PDF Collaboration With SOAP

When Adobe Acrobat 5.0 was introduced in 2001, along came with it a toolkit making it possible to develop a web-based PDF commenting and

review workflow. It was possible with version 5 to create one of these workflows using one of the following technologies as the central

comment repository:

  • Network Folder: comments are stored in a network folder.
  • Database: comments are stored in a database (Windows only solution).
  • Web Discussions: comments stored on a server running IIS and Microsoft Web Discussions (Windows only solution).
  • WebDav: comments are stored on a web server that supports the use of WebDav (stands for World Wide Web Distributed

    Authoring and Versioning).

The team at ARTS PDF Solutions have developed an online demo that demonstrates the SOAP commenting workflow in action. For instructions on how to get up and running, click here.

Now we can use SOAP!

With Acrobat 6, another method has been introduced that can be used to develop an online commenting workflow — via SOAP — using the SOAP

plug-in new to Acrobat 6. This article will give you an brief overview on how to setup your own SOAP based commenting workflow.

Author’s Note: Adobe have released an updated version of the Acrobat SDK, which contains a version of

the ‘Acrobat Online Collaboration: Setup and

Administration‘ technical document explaining how exactly to design and implement such a workflow. For complete instructions and insight

into setting up a SOAP based commenting workflow, please consult this document.

Why use SOAP?

With the several different possible types of commenting workflows available, why should an organization choose to implement a SOAP based

solution, rather than one that’s also available with Acrobat 5 (as listed above)? And what exactly is SOAP?

Following is a definition of the SOAP protocol, taken from the searchWebServices website:

‘SOAP (Simple Object Access Protocol) is a way for a program running in one kind of operating system (such as Windows 2000) to

communicate with a progam in the same or another kind of an operating system (such as Linux) by using the World Wide Web’s Hypertext Transfer

Protocol (HTTP)and its Extensible Markup Language (XML) as the mechanisms for information exchange.’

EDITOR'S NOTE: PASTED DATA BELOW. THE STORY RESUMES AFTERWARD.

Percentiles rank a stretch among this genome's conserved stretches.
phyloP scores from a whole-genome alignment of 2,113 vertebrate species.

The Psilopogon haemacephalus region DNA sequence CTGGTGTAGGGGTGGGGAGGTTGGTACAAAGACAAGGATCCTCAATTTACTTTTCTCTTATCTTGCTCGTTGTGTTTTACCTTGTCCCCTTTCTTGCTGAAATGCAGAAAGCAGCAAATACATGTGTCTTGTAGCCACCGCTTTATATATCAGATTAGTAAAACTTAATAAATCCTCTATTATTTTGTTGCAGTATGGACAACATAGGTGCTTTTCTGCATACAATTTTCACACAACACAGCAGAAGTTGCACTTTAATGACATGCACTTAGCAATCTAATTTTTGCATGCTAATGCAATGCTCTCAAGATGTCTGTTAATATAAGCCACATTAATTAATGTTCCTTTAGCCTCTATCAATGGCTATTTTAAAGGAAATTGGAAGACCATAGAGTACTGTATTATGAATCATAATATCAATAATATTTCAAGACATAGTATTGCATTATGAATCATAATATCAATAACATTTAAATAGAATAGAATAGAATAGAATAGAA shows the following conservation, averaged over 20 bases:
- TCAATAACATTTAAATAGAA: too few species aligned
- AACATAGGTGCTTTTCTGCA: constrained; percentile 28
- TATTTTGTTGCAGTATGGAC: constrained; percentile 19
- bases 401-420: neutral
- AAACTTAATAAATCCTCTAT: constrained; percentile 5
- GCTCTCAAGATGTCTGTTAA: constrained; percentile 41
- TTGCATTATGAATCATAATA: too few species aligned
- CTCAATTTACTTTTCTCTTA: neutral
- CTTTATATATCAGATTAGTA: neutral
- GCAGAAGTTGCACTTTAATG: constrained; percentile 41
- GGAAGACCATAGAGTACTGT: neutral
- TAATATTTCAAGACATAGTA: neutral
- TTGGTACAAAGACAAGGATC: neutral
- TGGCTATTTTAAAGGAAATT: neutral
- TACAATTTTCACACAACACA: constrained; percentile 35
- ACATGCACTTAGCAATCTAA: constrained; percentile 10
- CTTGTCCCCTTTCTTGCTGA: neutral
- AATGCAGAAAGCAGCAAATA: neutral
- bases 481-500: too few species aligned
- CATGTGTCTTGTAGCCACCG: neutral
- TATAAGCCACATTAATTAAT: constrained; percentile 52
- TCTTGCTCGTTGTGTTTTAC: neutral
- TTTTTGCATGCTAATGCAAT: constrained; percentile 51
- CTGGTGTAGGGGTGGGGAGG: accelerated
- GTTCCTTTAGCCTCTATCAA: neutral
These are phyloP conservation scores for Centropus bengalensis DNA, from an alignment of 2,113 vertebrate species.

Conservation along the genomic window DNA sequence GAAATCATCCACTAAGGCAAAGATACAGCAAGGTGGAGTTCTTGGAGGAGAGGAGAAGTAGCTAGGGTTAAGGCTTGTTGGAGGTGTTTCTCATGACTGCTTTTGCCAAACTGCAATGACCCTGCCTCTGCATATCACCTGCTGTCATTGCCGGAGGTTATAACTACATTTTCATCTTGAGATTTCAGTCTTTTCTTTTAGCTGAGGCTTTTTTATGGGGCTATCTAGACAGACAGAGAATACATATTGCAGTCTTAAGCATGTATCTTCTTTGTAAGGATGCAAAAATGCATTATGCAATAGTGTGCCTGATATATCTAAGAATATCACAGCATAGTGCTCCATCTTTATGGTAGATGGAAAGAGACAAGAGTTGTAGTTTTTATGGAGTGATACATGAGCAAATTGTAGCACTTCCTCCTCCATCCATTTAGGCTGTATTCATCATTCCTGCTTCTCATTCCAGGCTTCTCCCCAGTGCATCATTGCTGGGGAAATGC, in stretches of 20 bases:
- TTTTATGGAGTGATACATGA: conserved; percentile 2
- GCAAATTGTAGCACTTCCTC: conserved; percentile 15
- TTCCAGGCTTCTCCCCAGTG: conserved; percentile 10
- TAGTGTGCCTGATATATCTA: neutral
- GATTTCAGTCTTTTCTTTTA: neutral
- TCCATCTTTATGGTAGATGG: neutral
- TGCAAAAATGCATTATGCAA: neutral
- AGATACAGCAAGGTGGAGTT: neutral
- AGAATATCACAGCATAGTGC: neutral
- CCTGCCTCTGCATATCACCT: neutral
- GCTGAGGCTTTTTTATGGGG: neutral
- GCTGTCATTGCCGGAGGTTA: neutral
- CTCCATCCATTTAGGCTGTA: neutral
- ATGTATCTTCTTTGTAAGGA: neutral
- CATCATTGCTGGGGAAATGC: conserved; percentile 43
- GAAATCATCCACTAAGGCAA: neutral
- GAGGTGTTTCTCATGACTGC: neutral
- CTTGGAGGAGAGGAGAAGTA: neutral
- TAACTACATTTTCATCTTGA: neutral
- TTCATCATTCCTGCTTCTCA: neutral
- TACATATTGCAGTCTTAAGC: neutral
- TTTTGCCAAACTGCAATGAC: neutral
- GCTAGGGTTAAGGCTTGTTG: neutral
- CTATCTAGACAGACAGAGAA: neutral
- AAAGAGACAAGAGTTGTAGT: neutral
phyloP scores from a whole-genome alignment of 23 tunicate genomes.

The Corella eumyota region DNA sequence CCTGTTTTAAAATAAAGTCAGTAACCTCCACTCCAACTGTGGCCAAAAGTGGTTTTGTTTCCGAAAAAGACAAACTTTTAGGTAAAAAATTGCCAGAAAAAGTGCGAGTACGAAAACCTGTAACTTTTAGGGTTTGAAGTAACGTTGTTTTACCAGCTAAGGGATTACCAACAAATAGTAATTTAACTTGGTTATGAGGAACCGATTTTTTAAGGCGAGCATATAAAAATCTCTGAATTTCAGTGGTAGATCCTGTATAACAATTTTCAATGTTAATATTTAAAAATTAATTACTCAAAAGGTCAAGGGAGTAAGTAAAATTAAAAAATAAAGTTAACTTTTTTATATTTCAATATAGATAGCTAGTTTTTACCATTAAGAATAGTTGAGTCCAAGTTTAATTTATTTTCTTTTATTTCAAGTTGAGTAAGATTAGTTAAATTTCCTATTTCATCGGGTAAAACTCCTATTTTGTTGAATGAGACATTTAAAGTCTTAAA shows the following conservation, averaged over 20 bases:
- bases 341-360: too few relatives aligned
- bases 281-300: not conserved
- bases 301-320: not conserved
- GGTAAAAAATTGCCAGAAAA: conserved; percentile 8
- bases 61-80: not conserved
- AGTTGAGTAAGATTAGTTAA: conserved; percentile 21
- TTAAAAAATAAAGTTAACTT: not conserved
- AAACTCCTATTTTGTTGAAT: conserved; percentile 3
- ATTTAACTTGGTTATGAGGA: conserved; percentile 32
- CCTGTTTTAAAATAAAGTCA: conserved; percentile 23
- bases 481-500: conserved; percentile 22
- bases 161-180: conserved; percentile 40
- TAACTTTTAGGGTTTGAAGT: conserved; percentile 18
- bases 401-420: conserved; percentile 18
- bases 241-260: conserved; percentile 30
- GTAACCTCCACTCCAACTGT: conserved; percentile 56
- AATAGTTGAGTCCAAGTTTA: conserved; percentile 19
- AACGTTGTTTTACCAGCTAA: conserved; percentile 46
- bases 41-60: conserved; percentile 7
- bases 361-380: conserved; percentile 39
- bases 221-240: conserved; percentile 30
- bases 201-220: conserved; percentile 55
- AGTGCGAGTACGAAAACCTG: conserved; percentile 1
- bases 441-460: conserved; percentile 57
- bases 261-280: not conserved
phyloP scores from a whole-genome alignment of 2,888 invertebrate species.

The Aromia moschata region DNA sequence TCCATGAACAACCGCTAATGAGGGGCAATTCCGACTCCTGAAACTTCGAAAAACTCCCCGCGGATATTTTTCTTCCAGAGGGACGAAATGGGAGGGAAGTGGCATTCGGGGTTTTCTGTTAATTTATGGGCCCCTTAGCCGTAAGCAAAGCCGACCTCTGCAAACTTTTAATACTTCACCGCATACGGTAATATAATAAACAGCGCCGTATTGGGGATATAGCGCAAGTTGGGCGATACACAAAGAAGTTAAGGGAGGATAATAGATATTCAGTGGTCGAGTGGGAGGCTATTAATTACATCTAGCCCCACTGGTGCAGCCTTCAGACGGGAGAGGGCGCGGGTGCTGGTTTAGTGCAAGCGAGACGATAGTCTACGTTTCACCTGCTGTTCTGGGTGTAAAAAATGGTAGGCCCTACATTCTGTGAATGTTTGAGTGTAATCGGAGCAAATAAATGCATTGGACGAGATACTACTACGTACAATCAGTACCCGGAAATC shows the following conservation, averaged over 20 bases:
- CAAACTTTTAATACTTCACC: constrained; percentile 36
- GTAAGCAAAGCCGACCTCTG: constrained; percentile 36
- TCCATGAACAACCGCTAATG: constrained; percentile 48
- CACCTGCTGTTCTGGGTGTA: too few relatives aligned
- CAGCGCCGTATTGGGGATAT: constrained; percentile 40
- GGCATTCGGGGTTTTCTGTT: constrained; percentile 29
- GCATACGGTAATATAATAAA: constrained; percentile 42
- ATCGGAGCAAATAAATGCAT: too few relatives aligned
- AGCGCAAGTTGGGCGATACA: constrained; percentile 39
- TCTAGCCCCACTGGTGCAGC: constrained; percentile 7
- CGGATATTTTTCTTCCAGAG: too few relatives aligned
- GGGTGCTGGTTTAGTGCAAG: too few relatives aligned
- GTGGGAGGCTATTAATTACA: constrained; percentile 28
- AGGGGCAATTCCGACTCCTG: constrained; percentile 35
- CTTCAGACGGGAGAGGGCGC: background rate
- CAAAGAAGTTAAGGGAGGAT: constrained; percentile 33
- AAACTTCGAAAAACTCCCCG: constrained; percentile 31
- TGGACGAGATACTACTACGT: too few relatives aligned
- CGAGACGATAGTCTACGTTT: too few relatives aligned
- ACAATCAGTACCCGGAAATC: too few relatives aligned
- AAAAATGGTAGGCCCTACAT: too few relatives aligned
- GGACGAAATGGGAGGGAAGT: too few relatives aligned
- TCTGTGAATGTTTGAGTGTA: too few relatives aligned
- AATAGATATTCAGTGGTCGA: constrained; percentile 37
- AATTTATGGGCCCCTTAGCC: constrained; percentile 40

So, some obvious benefits of using SOAP as the building block for an online Acrobat/PDF commenting workflow are:

  • Makes it easier for users inside/outside firewalls to communicate to the server (acting as the comment repository), as all the messages

    are sent via XML, which is text based markup language for sending and receiving structured data.

  • Can use a number of different data store types to store the comments in (e.g. XML file, database, XML file). SOAP is only used as the

    protocol for sending and receiving the comments to the server. Once the comment data is received by the HTTP service, it’s upto the developer

    of the service to handle it as desired.

  • It’s possible to send comments selectively to the server, rather than having to send all comments on each connection.
  • By modifying the JavaScript file (stored in the Acrobat JavaScripts folder) that defines the SOAP collaboration store, it’s possible to

    filter exactly which comments are displayed to the user.

Adobe have provided an excellent example of this required JavaScript file with the Acrobat SDK. This can most definitely be used as the

base building block and then make changes where you would like to customize the process in anyway. A detailed description of this JavaScript

file and how it works can be found in the ‘Acrobat Online: Collaboration Setup and Administration’ technical document, from the Acrobat

SDK.

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About the Author: Chris Dahl

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